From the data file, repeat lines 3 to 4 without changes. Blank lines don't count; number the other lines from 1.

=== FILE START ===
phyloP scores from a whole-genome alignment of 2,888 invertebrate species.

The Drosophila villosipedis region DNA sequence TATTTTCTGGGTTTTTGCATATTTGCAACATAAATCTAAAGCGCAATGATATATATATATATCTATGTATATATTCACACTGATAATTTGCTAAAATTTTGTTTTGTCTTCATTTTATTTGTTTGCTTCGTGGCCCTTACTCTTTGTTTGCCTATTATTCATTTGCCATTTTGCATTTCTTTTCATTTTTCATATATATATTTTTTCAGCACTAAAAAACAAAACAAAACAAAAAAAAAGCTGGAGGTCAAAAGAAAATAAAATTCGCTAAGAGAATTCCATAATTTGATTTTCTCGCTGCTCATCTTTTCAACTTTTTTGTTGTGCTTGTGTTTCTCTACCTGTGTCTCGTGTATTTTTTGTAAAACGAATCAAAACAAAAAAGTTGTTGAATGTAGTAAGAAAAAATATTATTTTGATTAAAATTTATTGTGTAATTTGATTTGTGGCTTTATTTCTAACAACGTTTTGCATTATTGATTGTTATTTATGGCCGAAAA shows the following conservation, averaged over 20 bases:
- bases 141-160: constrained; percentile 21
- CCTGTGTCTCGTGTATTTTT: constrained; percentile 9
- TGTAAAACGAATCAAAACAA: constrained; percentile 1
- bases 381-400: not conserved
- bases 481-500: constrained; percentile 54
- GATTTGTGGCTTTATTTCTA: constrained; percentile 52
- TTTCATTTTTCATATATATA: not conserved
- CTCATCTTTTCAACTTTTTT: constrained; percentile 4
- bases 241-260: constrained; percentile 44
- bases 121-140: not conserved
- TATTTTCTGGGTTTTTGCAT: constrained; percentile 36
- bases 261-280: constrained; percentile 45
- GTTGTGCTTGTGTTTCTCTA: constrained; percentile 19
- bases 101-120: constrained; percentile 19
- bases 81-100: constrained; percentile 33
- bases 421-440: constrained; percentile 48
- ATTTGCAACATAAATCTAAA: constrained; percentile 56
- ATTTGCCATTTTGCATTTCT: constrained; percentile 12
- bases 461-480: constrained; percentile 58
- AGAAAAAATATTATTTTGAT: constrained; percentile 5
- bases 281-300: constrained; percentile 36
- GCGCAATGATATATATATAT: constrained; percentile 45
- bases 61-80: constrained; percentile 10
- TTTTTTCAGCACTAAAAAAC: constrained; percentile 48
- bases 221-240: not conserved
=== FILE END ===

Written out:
- bases 141-160: constrained; percentile 21
- CCTGTGTCTCGTGTATTTTT: constrained; percentile 9